Although business groups often benefit from tangible and intangible resource sharing across member firms, little is known about whether and how sharing managers’ human capital within a business group can contribute to the performance of group-affiliated firms. Combining the strategic human capital perspective and studies of business groups, we argue that a business group-affiliated firm can enhance its economic performance by acquiring experience-based human capital from managers from other affiliates within the same group, as such intra-group managerial experience provides a source of strategic benefit that is distinct from either internal (i.e., within the focal firm) or external (i.e., outside the business group) experience. Our analyses of South Korean managers’ career data suggest that managerial experience acquired from other affiliated firms within a business group has a significant and positive effect on the focal firm’s performance. We also show that such intra-group managerial experience is particularly beneficial for firms with weak resources, firms in less diversified groups, and firms in less stable environments.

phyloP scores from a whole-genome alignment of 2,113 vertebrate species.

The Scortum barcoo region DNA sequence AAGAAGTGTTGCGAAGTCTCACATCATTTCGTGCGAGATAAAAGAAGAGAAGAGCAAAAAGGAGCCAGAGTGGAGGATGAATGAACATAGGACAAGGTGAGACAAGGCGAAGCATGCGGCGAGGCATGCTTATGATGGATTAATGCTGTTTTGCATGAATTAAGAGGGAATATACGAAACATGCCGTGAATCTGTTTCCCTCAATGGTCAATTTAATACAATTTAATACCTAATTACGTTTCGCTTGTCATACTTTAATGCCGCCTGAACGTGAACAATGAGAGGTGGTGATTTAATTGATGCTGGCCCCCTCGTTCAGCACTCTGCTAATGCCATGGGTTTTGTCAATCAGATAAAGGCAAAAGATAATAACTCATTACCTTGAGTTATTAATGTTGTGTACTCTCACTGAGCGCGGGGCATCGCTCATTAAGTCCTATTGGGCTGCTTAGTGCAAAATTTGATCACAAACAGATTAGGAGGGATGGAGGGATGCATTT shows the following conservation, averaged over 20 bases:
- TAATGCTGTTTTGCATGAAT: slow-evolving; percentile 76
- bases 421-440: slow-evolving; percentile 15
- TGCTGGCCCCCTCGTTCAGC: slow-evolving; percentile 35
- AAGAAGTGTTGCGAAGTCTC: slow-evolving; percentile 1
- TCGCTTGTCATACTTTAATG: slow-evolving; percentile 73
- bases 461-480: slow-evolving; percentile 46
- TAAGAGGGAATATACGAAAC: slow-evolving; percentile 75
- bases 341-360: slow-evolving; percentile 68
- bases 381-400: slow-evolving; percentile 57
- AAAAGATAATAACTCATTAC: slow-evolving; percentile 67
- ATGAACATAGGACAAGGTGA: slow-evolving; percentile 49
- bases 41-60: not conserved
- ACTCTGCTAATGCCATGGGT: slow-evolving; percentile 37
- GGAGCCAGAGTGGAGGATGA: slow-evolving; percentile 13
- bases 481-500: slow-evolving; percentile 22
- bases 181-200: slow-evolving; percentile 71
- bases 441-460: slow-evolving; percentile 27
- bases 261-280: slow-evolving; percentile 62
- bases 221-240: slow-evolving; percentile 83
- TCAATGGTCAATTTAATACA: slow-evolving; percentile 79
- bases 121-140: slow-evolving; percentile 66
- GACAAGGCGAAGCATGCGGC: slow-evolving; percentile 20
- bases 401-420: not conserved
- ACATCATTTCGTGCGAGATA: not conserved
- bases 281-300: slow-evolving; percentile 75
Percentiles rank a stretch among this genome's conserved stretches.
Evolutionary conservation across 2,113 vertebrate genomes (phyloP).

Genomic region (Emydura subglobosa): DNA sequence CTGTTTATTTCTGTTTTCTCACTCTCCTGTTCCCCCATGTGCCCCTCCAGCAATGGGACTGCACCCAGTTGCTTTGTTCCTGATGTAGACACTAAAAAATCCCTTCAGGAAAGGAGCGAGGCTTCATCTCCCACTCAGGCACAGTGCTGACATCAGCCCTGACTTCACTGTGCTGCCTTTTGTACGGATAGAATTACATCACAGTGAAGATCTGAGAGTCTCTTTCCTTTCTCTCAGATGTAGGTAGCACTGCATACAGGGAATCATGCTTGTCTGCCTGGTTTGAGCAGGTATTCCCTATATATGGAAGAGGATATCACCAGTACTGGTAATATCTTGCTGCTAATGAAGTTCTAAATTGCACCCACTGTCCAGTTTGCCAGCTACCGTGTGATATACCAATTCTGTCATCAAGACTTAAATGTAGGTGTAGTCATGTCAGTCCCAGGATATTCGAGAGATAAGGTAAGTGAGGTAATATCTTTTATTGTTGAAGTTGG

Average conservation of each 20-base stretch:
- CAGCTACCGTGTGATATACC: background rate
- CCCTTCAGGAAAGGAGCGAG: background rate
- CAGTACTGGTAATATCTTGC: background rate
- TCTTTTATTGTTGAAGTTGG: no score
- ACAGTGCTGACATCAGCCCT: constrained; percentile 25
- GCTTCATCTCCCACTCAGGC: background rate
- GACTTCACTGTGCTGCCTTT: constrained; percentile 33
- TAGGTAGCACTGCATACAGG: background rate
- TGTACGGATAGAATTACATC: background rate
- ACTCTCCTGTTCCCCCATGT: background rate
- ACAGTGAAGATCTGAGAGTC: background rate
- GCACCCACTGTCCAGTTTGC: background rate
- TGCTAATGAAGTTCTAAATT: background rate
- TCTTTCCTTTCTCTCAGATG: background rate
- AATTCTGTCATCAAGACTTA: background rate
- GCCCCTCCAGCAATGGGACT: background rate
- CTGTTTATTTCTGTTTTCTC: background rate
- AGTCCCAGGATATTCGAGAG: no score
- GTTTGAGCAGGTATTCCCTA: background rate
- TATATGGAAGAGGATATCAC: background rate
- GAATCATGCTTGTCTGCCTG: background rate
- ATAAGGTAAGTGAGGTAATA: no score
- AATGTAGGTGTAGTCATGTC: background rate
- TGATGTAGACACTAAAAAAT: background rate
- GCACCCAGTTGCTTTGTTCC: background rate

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Although both the strategic human capital approach and strategic human resource management (hereafter “SHRM”) recognize the strategic role of human assets as a source of competitive advantage for the firm, the strategic human capital approach differs from SHRM in an important way. SHRM scholars tend to emphasize the value of organizational policies and practices in staffing, compensation, and training that are designed to manage human capital to achieve sustained competitive advantage (e.g., Becker & Huselid, 2006; Schuler & MacMillan, 1984). Although these HRM practices can affect the attraction, motivation and retention of individual employees (Wright et al., 1994; Coff & Kryscynski, 2011), such practices can be imitated through direct observation or can be made widely available via management consultants and industry networks (Abrahamson & Fairchild, 1999; David & Strang, 2006). Thus, HRM practices alone are neither rare, inimitable, nor non-substitutable, falling short of the RBV’s requirements for resources that can contribute to sustained competitive advantage (Wright et al., 1994). In a similar vein, scholars have suggested that an excessive focus on HRM practices may obscure our understanding of how human capital contributes to firm performance (Chadwick & Dabu, 2009; Becker & Huselid, 2006; Coff & Kryscynski, 2011). For a useful discussion of the difference between strategic human capital and SHRM, see reviews by Delery and Roumpi (2017) and Boon et al. (2018).